Sanford McKinney’s post also caught my attention, because I am familiar and use often the word oodles. Sometimes these amount of something have been called oodles, skads or my Mom’s favorite Boocoos (sp). She always used that to describe her bean crop or maybe quilt pieces. Tipper, you just keep making us think, and we need to do that in a time where many don’t.

  • Reply
    Quinn
    May 31, 2019 at 8:46 am

    Up to last week it was still getting pretty chilly here at night. None of the seeds I planted in peat pots for a head start have even germinated yet. I’m trying to be patient and not get worried that it’s going to be another wet season like last year, but it’s been rainy two days out of three, and poured here again last night.

  • Reply
    Shirl
    May 31, 2019 at 8:41 am

    I wish I could give you some of my rain! My fields look like an ocean and so does my yard and garden. Rain, rain go away has been playing in my head since March. I bought some expensive chemicals to put in my pond a few months ago. It is important to add the product before the cattails get out of hand, but the rain has not allowed the water to go undisturbed for the required time during treatment. The instructions warn of ineffectiveness and a loss of money if it rains within 72 hours after application. I watch the weather forecast closely. We have had three days without rain, but not three days without a threat of rain. The chemical is still in it’s unopened box and the cattails keep on growing.
    My garden is looking great, but the weeds are taking over.

  • Reply
    carol harrison
    May 31, 2019 at 8:30 am

    We always said “oodles” not oodlings. There used to be a commercial on TV for “Oodles of Noodles.”

  • Reply
    Ron Stephens
    May 31, 2019 at 8:05 am

    Yes, we need rain here to. I have watered three times so far and according to the forecast will have to water this coming week as well. I left a soaker hose on overnight last night for the Rattlesnake beans. First water they have had in nine days and the last time was a ten minute shower.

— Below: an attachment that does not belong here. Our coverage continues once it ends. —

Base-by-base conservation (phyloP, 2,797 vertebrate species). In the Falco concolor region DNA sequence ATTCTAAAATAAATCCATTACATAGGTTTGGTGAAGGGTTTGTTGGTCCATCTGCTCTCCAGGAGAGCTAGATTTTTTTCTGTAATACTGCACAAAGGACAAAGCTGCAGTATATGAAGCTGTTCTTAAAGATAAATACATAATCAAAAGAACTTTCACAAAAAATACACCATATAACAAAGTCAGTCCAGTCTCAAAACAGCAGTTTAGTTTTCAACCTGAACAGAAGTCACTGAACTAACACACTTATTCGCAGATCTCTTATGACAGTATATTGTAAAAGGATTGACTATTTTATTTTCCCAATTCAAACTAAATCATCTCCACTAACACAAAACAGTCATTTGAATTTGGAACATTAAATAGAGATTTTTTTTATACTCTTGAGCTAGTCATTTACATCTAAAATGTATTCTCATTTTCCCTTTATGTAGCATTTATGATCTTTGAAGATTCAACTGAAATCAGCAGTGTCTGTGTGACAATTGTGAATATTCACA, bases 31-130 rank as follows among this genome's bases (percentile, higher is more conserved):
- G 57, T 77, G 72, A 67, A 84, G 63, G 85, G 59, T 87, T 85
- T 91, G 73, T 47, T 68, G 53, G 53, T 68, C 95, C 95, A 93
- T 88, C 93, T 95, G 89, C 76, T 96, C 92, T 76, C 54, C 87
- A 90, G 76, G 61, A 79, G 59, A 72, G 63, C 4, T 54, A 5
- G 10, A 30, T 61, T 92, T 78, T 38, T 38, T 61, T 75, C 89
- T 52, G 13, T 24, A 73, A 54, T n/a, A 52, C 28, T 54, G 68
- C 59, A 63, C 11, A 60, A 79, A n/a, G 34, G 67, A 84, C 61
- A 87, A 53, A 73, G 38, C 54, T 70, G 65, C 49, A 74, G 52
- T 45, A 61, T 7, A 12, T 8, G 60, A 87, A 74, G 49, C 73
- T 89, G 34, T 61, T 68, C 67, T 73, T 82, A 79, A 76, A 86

We have lots of green blueberries, apples and blackberries. If all goes well, we should have lots of fruit to.

    Btw, did you ever know of what the old timers called ‘artichokes’. They are a native sunflower that has a root tuber. When happy, it can get 6 to 10 feet tall. It can be dug and eaten in the fall and winter.

    Mr. McKinney, I grew up hearing “oodlings” but I have not heard it in a long time. We also said “boo coos” to mean the same thing. (I know that is corrupted French for ‘very much’.)

    • Reply
      Sanford McKinney
      June 1, 2019 at 7:19 pm

      Mr. Stephens,
      Thank you for the information. We also used “boo coodlings” which was the same meaning.

  • Reply
    aw griff
    May 31, 2019 at 7:36 am

    Tipper, I wish I could give you some of our rain from here in E.KY. Kinda surprised you didn’t get it too. The only thing I’ve watered is my newly planted deer bitten pie cherry and my newly planted thornless blackberries, and that was very little watering.
    Sanford, I guess we always shortened oodlings to oodles and oodles.

  • Reply
    Gayle Larson
    May 31, 2019 at 7:33 am

    A comment for Sanford. I still say oodles of things, meaning many but never heard oodlings. I too am praying for rain we could use oodles of it right now.

  • Reply
    Aaron Patterson
    May 31, 2019 at 7:16 am

    We always said “oodles”In N Alabama.

  • Reply
    Sanford McKinney
    May 31, 2019 at 6:56 am

    This has nothing to do with signs, but a word came to mind and I thought I had better post before I forget.
    Tipper,
    Not sure this is spelled correctly, but I heard the word many, many times while growing up in the mountains of North Eastern TN. Not sure if it was a word particular to this area or maybe not.
    It seemed to have been used as a noun as in “We had oodlings of potatoes this year.” “I went to the store yesterday and they had oodlings of new stuff for sale.”
    “We had oodlings of people at last year’s family reunion.” “We got there so early that we had oodlings of time to kill before the show started.”

    As far as I can determine the meaning: a large number of whatever, plenty, an over abundance

    Wishing you and yours a safe and happy weekend.
    Sanford

  • Leave a Reply